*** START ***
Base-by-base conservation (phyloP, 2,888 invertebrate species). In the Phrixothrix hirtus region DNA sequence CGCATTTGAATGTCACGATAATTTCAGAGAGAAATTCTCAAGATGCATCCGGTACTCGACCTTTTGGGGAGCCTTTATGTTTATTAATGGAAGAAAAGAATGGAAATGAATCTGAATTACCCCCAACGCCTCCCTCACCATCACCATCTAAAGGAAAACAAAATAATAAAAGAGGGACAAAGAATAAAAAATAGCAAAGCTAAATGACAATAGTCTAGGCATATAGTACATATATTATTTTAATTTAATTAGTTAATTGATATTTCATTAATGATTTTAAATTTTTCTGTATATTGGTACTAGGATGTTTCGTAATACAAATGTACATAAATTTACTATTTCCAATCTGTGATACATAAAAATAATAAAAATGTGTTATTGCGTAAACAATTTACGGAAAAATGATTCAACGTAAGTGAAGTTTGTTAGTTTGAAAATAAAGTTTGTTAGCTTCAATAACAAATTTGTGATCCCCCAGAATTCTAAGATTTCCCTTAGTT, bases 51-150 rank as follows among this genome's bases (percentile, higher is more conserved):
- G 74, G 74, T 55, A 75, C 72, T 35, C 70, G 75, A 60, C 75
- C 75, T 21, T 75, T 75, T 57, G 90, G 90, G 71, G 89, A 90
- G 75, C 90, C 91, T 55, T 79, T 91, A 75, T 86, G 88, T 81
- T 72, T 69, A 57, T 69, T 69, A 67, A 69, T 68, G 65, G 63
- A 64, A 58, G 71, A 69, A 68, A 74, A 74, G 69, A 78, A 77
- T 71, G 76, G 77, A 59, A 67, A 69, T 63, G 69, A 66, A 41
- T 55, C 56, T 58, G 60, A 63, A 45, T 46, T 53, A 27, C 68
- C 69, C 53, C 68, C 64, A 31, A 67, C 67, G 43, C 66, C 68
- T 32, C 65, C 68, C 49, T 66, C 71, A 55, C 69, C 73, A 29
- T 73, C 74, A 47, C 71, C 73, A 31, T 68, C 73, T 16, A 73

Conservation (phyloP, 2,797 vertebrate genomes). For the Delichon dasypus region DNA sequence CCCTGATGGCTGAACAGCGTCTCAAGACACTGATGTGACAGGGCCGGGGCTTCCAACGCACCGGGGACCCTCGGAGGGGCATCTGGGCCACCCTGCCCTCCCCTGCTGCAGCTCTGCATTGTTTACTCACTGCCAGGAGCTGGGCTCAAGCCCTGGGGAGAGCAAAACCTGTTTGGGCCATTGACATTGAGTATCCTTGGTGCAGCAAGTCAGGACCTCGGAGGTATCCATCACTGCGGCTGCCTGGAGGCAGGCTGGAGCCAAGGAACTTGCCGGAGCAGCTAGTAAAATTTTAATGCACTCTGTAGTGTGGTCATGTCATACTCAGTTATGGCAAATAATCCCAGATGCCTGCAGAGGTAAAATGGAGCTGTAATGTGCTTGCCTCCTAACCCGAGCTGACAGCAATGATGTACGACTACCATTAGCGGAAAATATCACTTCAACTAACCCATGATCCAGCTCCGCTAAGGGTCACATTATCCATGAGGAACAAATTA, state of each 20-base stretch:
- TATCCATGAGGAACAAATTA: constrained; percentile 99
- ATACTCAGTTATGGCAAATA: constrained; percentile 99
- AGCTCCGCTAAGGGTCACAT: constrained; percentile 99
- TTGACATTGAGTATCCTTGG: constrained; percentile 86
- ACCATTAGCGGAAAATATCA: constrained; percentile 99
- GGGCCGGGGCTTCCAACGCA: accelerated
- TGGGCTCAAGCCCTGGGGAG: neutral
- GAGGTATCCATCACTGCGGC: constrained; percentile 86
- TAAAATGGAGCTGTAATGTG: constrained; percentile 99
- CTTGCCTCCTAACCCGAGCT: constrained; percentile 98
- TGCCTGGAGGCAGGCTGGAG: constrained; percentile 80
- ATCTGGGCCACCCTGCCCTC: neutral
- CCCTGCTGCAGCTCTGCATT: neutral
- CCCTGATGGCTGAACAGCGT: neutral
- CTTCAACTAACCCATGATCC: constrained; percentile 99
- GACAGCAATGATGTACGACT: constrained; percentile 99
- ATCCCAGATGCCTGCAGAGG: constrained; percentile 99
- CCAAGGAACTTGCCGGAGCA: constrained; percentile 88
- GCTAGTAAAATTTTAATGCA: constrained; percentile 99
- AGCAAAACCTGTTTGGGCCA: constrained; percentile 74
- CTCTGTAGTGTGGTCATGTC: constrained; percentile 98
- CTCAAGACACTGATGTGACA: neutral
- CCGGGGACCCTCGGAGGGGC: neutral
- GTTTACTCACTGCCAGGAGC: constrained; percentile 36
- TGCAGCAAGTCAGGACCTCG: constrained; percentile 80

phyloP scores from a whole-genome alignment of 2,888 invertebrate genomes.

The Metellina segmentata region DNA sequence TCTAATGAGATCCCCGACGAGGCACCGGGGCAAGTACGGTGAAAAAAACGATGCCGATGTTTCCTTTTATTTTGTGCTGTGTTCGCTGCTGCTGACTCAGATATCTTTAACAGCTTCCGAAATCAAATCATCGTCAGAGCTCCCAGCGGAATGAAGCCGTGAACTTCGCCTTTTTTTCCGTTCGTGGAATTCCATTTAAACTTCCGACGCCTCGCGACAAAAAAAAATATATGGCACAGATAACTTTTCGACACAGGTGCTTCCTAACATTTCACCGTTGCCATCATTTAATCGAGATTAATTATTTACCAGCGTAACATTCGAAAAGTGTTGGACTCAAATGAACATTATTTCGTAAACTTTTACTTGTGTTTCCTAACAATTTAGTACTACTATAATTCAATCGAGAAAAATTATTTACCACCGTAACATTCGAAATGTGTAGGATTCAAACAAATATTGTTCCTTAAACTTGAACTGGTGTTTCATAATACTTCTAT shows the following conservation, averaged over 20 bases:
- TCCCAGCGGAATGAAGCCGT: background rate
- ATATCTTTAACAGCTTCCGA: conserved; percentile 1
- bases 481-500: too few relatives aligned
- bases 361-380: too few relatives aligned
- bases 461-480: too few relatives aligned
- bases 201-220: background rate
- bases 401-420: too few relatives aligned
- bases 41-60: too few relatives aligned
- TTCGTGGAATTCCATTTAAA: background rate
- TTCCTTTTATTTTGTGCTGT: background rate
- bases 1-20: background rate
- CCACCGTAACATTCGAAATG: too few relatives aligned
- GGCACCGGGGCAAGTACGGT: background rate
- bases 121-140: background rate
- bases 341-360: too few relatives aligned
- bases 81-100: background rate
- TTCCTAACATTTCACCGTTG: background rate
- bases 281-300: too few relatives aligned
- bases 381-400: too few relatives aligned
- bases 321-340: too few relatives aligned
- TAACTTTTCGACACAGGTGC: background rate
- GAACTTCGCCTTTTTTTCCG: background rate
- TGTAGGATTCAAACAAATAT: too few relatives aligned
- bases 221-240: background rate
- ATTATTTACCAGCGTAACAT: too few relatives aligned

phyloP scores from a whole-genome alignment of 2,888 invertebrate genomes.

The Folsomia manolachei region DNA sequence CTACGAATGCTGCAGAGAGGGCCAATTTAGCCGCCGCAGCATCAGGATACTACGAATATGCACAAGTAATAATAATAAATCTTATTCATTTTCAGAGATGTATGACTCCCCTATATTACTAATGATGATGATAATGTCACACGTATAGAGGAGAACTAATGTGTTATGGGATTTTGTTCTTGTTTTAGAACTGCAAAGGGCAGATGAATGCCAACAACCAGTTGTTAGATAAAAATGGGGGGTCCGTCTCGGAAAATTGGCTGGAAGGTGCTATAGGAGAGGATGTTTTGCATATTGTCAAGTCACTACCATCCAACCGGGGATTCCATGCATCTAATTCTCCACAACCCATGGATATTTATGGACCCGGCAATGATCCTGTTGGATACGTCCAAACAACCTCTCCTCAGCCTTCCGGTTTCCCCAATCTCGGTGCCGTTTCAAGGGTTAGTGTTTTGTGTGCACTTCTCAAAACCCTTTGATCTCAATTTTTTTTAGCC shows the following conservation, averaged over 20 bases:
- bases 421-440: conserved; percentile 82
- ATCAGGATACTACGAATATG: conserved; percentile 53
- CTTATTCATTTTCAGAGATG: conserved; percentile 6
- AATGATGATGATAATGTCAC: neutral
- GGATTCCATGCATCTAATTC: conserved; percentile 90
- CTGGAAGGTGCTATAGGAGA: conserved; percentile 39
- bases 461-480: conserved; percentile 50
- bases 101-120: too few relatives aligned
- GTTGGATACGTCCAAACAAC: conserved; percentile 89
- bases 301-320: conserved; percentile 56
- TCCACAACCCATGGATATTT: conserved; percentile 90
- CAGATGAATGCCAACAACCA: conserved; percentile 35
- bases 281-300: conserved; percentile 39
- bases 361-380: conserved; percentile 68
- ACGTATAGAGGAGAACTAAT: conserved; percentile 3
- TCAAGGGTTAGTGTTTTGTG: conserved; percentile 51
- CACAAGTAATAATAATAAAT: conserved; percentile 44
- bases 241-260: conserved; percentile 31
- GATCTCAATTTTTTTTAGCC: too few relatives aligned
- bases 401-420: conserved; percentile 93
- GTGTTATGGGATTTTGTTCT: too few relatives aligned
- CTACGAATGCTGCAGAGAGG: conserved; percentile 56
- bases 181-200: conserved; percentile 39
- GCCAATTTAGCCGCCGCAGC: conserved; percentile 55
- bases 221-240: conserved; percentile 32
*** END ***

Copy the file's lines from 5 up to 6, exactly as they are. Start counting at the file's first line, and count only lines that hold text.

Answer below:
- T 72, T 69, A 57, T 69, T 69, A 67, A 69, T 68, G 65, G 63
- A 64, A 58, G 71, A 69, A 68, A 74, A 74, G 69, A 78, A 77